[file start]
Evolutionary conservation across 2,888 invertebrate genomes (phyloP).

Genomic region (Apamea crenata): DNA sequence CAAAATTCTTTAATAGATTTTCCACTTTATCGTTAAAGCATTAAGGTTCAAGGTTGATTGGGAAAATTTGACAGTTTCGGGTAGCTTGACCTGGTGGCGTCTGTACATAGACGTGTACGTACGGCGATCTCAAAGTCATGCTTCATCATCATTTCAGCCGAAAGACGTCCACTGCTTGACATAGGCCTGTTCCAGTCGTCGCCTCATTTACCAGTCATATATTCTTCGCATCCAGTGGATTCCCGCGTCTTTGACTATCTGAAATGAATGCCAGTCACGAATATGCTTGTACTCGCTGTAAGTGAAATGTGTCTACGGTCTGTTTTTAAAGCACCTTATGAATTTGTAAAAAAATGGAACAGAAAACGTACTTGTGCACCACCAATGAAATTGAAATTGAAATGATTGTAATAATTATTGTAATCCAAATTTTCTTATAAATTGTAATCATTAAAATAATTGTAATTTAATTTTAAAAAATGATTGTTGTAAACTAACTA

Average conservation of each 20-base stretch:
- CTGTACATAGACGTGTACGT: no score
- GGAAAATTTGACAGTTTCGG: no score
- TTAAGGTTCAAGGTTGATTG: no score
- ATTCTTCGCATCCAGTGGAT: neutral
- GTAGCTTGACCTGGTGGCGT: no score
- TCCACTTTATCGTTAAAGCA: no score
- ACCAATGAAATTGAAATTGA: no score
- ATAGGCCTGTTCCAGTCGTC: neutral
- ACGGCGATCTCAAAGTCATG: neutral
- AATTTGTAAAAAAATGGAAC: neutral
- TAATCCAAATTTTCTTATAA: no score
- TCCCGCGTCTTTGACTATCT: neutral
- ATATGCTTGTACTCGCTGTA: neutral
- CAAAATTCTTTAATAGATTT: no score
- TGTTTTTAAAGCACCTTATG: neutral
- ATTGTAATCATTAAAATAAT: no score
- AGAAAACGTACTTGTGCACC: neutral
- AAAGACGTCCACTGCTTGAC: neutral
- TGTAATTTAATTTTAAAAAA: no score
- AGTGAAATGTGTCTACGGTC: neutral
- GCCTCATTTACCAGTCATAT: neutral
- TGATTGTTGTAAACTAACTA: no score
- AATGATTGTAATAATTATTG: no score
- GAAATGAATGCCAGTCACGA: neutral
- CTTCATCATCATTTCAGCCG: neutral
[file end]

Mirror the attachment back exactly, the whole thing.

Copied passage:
Evolutionary conservation across 2,888 invertebrate genomes (phyloP).

Genomic region (Apamea crenata): DNA sequence CAAAATTCTTTAATAGATTTTCCACTTTATCGTTAAAGCATTAAGGTTCAAGGTTGATTGGGAAAATTTGACAGTTTCGGGTAGCTTGACCTGGTGGCGTCTGTACATAGACGTGTACGTACGGCGATCTCAAAGTCATGCTTCATCATCATTTCAGCCGAAAGACGTCCACTGCTTGACATAGGCCTGTTCCAGTCGTCGCCTCATTTACCAGTCATATATTCTTCGCATCCAGTGGATTCCCGCGTCTTTGACTATCTGAAATGAATGCCAGTCACGAATATGCTTGTACTCGCTGTAAGTGAAATGTGTCTACGGTCTGTTTTTAAAGCACCTTATGAATTTGTAAAAAAATGGAACAGAAAACGTACTTGTGCACCACCAATGAAATTGAAATTGAAATGATTGTAATAATTATTGTAATCCAAATTTTCTTATAAATTGTAATCATTAAAATAATTGTAATTTAATTTTAAAAAATGATTGTTGTAAACTAACTA

Average conservation of each 20-base stretch:
- CTGTACATAGACGTGTACGT: no score
- GGAAAATTTGACAGTTTCGG: no score
- TTAAGGTTCAAGGTTGATTG: no score
- ATTCTTCGCATCCAGTGGAT: neutral
- GTAGCTTGACCTGGTGGCGT: no score
- TCCACTTTATCGTTAAAGCA: no score
- ACCAATGAAATTGAAATTGA: no score
- ATAGGCCTGTTCCAGTCGTC: neutral
- ACGGCGATCTCAAAGTCATG: neutral
- AATTTGTAAAAAAATGGAAC: neutral
- TAATCCAAATTTTCTTATAA: no score
- TCCCGCGTCTTTGACTATCT: neutral
- ATATGCTTGTACTCGCTGTA: neutral
- CAAAATTCTTTAATAGATTT: no score
- TGTTTTTAAAGCACCTTATG: neutral
- ATTGTAATCATTAAAATAAT: no score
- AGAAAACGTACTTGTGCACC: neutral
- AAAGACGTCCACTGCTTGAC: neutral
- TGTAATTTAATTTTAAAAAA: no score
- AGTGAAATGTGTCTACGGTC: neutral
- GCCTCATTTACCAGTCATAT: neutral
- TGATTGTTGTAAACTAACTA: no score
- AATGATTGTAATAATTATTG: no score
- GAAATGAATGCCAGTCACGA: neutral
- CTTCATCATCATTTCAGCCG: neutral